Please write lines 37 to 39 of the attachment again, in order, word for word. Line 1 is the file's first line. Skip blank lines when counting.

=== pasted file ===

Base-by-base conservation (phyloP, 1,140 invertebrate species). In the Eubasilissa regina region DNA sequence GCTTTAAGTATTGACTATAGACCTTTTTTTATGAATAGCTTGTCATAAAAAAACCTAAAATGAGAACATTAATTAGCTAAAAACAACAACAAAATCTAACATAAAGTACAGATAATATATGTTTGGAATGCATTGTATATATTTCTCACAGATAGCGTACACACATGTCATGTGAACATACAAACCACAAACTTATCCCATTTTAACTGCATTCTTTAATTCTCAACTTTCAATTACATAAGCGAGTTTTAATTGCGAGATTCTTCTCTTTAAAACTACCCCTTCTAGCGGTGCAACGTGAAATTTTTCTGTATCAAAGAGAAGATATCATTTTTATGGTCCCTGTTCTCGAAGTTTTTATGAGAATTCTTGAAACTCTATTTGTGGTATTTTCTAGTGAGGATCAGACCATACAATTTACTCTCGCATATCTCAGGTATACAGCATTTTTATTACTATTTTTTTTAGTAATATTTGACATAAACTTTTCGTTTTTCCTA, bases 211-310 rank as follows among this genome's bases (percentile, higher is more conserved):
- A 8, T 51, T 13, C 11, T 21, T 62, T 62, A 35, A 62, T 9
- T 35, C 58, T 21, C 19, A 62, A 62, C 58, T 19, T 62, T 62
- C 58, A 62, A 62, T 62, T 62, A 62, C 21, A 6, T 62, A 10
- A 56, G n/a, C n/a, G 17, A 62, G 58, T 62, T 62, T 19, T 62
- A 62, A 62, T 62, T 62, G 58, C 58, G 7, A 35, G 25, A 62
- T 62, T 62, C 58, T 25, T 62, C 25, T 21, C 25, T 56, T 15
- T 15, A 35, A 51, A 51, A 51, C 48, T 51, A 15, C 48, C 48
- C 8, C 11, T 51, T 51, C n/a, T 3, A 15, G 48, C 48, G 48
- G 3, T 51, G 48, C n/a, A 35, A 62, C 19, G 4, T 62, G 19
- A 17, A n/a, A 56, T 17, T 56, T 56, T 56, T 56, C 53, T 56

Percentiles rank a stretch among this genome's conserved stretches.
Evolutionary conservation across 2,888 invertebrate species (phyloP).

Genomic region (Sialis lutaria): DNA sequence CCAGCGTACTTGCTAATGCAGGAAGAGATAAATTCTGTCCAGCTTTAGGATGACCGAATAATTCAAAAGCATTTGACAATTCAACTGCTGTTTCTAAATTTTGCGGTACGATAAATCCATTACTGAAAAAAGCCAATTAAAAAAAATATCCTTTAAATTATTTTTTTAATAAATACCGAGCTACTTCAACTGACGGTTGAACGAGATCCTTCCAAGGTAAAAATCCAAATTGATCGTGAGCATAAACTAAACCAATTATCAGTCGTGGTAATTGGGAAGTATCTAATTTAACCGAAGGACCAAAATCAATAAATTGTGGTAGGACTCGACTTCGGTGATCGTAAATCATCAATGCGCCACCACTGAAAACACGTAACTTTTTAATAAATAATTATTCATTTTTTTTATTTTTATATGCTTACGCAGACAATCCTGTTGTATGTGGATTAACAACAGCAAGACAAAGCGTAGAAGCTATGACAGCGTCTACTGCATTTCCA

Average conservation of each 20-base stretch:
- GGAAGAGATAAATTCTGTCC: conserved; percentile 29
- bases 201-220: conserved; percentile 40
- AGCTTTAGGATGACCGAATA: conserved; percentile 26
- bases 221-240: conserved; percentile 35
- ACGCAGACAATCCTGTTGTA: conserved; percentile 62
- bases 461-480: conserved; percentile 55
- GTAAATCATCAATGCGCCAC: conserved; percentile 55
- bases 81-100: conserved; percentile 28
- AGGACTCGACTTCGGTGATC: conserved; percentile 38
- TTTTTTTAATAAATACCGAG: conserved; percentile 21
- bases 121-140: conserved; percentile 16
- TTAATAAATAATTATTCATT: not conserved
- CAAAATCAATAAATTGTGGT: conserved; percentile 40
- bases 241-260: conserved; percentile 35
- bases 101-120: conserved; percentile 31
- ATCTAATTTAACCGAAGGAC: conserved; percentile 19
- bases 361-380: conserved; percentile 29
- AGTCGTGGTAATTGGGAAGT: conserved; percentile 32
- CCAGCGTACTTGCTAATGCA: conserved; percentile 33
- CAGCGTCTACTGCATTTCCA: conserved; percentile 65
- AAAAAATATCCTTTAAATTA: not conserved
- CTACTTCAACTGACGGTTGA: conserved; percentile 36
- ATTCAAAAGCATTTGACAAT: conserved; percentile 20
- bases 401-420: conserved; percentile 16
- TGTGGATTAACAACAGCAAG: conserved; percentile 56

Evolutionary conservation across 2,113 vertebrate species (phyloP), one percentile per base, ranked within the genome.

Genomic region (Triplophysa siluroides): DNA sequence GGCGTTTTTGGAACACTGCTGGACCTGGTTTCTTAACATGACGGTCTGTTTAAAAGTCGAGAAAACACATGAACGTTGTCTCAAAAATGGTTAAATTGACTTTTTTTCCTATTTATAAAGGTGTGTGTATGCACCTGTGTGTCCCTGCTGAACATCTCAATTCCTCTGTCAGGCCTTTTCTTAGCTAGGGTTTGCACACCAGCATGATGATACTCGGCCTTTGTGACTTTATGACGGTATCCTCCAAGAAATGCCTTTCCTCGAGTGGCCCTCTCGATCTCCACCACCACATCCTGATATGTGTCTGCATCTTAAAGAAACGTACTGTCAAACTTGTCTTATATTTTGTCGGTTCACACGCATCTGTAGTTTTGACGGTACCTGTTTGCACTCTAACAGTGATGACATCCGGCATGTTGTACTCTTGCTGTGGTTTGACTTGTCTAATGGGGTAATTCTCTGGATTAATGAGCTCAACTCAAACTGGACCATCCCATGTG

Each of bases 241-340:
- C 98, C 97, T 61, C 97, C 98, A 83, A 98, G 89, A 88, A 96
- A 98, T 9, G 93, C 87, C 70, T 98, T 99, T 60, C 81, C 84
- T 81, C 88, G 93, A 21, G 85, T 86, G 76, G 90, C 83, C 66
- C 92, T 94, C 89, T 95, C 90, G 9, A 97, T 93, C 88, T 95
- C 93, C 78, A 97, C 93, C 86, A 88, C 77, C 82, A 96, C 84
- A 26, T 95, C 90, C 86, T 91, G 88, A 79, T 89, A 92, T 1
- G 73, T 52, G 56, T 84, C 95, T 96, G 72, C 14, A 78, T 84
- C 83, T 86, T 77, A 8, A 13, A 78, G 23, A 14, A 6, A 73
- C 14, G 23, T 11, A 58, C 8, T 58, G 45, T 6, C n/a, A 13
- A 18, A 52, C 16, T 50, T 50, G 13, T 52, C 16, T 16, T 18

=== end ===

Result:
- CTACTTCAACTGACGGTTGA: conserved; percentile 36
- ATTCAAAAGCATTTGACAAT: conserved; percentile 20
- bases 401-420: conserved; percentile 16